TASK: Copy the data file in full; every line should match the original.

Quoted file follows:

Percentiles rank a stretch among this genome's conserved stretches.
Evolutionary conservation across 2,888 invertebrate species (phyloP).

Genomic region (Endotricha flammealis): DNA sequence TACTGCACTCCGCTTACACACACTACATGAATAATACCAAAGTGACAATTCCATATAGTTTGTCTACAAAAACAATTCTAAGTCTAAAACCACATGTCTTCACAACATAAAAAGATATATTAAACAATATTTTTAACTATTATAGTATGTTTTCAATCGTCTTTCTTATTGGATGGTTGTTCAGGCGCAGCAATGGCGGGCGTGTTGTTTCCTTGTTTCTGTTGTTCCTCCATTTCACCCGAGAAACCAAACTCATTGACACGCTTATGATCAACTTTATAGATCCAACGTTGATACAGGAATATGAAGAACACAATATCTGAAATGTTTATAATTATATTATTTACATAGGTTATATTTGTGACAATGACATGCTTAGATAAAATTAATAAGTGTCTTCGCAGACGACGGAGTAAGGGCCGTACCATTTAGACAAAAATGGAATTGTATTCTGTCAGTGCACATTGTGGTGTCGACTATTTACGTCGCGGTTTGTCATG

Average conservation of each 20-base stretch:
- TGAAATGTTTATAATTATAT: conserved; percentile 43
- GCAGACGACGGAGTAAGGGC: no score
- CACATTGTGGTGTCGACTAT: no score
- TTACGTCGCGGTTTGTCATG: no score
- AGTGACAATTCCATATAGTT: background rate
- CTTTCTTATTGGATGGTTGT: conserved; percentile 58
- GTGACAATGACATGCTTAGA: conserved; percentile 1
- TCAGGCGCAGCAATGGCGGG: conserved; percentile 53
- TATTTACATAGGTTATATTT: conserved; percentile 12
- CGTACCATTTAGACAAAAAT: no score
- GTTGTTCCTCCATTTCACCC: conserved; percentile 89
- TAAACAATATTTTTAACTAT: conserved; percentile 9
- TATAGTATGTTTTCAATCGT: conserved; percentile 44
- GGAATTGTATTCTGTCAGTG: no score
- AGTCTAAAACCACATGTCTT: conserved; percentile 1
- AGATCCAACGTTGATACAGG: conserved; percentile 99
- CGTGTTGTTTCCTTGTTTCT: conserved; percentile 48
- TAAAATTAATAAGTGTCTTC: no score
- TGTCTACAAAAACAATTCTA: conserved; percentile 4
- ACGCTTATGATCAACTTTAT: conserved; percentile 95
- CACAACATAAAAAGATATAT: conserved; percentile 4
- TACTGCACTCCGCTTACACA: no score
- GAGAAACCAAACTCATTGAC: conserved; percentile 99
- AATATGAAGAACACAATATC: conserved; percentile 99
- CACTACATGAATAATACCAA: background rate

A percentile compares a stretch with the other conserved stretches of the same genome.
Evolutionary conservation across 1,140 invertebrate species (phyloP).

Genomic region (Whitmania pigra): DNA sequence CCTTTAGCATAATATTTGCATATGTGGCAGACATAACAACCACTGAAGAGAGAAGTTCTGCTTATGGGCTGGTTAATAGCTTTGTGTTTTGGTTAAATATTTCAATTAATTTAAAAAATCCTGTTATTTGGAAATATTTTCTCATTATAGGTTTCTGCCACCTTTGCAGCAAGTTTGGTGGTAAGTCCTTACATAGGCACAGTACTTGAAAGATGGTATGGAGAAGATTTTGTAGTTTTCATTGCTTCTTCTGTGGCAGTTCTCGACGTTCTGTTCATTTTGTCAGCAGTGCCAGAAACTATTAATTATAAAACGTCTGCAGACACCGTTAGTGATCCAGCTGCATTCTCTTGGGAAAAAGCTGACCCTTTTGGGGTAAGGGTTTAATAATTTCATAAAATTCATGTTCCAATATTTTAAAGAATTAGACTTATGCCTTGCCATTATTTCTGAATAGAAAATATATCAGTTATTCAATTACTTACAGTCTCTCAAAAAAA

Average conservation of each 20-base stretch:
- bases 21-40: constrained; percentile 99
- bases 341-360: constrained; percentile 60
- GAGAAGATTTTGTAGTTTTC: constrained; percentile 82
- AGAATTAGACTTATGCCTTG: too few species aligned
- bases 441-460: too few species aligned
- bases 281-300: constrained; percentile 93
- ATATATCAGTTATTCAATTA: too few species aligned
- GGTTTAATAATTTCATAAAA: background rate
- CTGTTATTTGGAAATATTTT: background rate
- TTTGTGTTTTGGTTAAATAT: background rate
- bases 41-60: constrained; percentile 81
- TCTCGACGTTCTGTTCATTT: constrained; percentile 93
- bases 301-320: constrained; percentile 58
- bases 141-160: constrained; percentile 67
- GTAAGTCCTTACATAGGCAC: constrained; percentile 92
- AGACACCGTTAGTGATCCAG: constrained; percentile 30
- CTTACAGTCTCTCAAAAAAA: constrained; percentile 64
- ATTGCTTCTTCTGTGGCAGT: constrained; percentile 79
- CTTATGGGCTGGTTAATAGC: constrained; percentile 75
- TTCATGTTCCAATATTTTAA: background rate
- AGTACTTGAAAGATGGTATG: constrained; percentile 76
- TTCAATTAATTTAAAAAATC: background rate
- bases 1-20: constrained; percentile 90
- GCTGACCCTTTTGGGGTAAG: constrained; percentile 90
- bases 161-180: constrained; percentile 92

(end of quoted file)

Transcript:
Percentiles rank a stretch among this genome's conserved stretches.
Evolutionary conservation across 2,888 invertebrate species (phyloP).

Genomic region (Endotricha flammealis): DNA sequence TACTGCACTCCGCTTACACACACTACATGAATAATACCAAAGTGACAATTCCATATAGTTTGTCTACAAAAACAATTCTAAGTCTAAAACCACATGTCTTCACAACATAAAAAGATATATTAAACAATATTTTTAACTATTATAGTATGTTTTCAATCGTCTTTCTTATTGGATGGTTGTTCAGGCGCAGCAATGGCGGGCGTGTTGTTTCCTTGTTTCTGTTGTTCCTCCATTTCACCCGAGAAACCAAACTCATTGACACGCTTATGATCAACTTTATAGATCCAACGTTGATACAGGAATATGAAGAACACAATATCTGAAATGTTTATAATTATATTATTTACATAGGTTATATTTGTGACAATGACATGCTTAGATAAAATTAATAAGTGTCTTCGCAGACGACGGAGTAAGGGCCGTACCATTTAGACAAAAATGGAATTGTATTCTGTCAGTGCACATTGTGGTGTCGACTATTTACGTCGCGGTTTGTCATG

Average conservation of each 20-base stretch:
- TGAAATGTTTATAATTATAT: conserved; percentile 43
- GCAGACGACGGAGTAAGGGC: no score
- CACATTGTGGTGTCGACTAT: no score
- TTACGTCGCGGTTTGTCATG: no score
- AGTGACAATTCCATATAGTT: background rate
- CTTTCTTATTGGATGGTTGT: conserved; percentile 58
- GTGACAATGACATGCTTAGA: conserved; percentile 1
- TCAGGCGCAGCAATGGCGGG: conserved; percentile 53
- TATTTACATAGGTTATATTT: conserved; percentile 12
- CGTACCATTTAGACAAAAAT: no score
- GTTGTTCCTCCATTTCACCC: conserved; percentile 89
- TAAACAATATTTTTAACTAT: conserved; percentile 9
- TATAGTATGTTTTCAATCGT: conserved; percentile 44
- GGAATTGTATTCTGTCAGTG: no score
- AGTCTAAAACCACATGTCTT: conserved; percentile 1
- AGATCCAACGTTGATACAGG: conserved; percentile 99
- CGTGTTGTTTCCTTGTTTCT: conserved; percentile 48
- TAAAATTAATAAGTGTCTTC: no score
- TGTCTACAAAAACAATTCTA: conserved; percentile 4
- ACGCTTATGATCAACTTTAT: conserved; percentile 95
- CACAACATAAAAAGATATAT: conserved; percentile 4
- TACTGCACTCCGCTTACACA: no score
- GAGAAACCAAACTCATTGAC: conserved; percentile 99
- AATATGAAGAACACAATATC: conserved; percentile 99
- CACTACATGAATAATACCAA: background rate

A percentile compares a stretch with the other conserved stretches of the same genome.
Evolutionary conservation across 1,140 invertebrate species (phyloP).

Genomic region (Whitmania pigra): DNA sequence CCTTTAGCATAATATTTGCATATGTGGCAGACATAACAACCACTGAAGAGAGAAGTTCTGCTTATGGGCTGGTTAATAGCTTTGTGTTTTGGTTAAATATTTCAATTAATTTAAAAAATCCTGTTATTTGGAAATATTTTCTCATTATAGGTTTCTGCCACCTTTGCAGCAAGTTTGGTGGTAAGTCCTTACATAGGCACAGTACTTGAAAGATGGTATGGAGAAGATTTTGTAGTTTTCATTGCTTCTTCTGTGGCAGTTCTCGACGTTCTGTTCATTTTGTCAGCAGTGCCAGAAACTATTAATTATAAAACGTCTGCAGACACCGTTAGTGATCCAGCTGCATTCTCTTGGGAAAAAGCTGACCCTTTTGGGGTAAGGGTTTAATAATTTCATAAAATTCATGTTCCAATATTTTAAAGAATTAGACTTATGCCTTGCCATTATTTCTGAATAGAAAATATATCAGTTATTCAATTACTTACAGTCTCTCAAAAAAA

Average conservation of each 20-base stretch:
- bases 21-40: constrained; percentile 99
- bases 341-360: constrained; percentile 60
- GAGAAGATTTTGTAGTTTTC: constrained; percentile 82
- AGAATTAGACTTATGCCTTG: too few species aligned
- bases 441-460: too few species aligned
- bases 281-300: constrained; percentile 93
- ATATATCAGTTATTCAATTA: too few species aligned
- GGTTTAATAATTTCATAAAA: background rate
- CTGTTATTTGGAAATATTTT: background rate
- TTTGTGTTTTGGTTAAATAT: background rate
- bases 41-60: constrained; percentile 81
- TCTCGACGTTCTGTTCATTT: constrained; percentile 93
- bases 301-320: constrained; percentile 58
- bases 141-160: constrained; percentile 67
- GTAAGTCCTTACATAGGCAC: constrained; percentile 92
- AGACACCGTTAGTGATCCAG: constrained; percentile 30
- CTTACAGTCTCTCAAAAAAA: constrained; percentile 64
- ATTGCTTCTTCTGTGGCAGT: constrained; percentile 79
- CTTATGGGCTGGTTAATAGC: constrained; percentile 75
- TTCATGTTCCAATATTTTAA: background rate
- AGTACTTGAAAGATGGTATG: constrained; percentile 76
- TTCAATTAATTTAAAAAATC: background rate
- bases 1-20: constrained; percentile 90
- GCTGACCCTTTTGGGGTAAG: constrained; percentile 90
- bases 161-180: constrained; percentile 92